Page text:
I'm a little scared dd will change. It would be so easy (FOR ME!) if one of my kids would pick one and stick with it, HA!

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My oldest decided on accounting the summer after he graduated from high school. He's a junior and seems quite settled on it. He told me recently that he's thinking he wants to be a government or non-profit accountant, which thankfully is a speciality that is available at his college.

 

My younger one is just starting college, but seems pretty sure. She's definitely more of a liberal arts type. I can't see her switching to a STEM field at all. When we were registering, she was so thrilled to find out that she needed only one math class for both the community college and the 4-year. Math was a struggle for her, but thankfully she tested into college math.

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My engineering soon-to-be-soph daughter recently texted, "I think I might like to try journalism" :lol: 

 

If biomed is a maybe for her, probably better to start on that path...a switch to English is easier than switching from English to engineering.

 

Editing because I ended up with an oddly small font size!

Edited by Gr8lander
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I was another one who loved everything and was strong in everything.  The one thing I didn't love, it turned out, was business classes (and I'd started as a Business major!)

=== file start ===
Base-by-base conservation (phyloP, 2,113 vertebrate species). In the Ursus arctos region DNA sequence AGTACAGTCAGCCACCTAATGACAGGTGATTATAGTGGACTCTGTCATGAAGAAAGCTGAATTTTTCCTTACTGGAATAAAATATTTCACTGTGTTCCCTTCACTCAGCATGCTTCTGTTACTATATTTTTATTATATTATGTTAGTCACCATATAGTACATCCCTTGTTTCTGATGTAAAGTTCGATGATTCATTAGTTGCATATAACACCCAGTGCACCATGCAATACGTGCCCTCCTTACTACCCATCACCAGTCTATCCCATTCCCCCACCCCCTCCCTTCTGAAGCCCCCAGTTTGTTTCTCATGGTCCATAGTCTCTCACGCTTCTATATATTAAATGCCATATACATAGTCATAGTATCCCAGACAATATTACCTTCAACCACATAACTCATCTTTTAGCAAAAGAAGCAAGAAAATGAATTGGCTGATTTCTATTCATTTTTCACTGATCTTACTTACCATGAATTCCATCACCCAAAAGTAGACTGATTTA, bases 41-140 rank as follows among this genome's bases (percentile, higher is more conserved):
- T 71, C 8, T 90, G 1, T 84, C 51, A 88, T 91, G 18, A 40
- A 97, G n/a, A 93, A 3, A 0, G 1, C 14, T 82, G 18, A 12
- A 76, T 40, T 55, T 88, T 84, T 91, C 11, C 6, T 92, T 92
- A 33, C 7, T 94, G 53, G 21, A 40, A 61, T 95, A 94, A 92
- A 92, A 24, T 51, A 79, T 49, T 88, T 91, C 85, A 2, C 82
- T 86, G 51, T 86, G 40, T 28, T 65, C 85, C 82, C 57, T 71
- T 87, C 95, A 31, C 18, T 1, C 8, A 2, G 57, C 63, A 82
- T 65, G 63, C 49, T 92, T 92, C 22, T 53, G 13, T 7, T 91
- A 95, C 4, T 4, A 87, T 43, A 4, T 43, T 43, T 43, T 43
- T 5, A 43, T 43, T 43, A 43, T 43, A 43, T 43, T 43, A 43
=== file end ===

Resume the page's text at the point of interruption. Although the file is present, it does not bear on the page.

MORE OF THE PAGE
I ended up taking stuff that looked interesting (most of which didn't have much to do with each other), having a panic sometime junior year and stitching something together patchwork quilt like with my university's "build your own major" program - because I couldn't afford a 5th year!

 

ETA: One word of advice - start with the harder major.  If you start with English and decide later Engineering is for you, you're going to have to spend extra time there.  On the flip side, if you star with Engineering and then switch to English, you can most likely still finish on time,  

 

I actually chose Business because it was rumored to be the hardest school to get into at the time, and I figured I could switch out if I hated it.  I ended up combining the Business classes I did take with a bunch of foreign language, a semester abroad, and some International Econ and PoliSci classes to make an International Business major.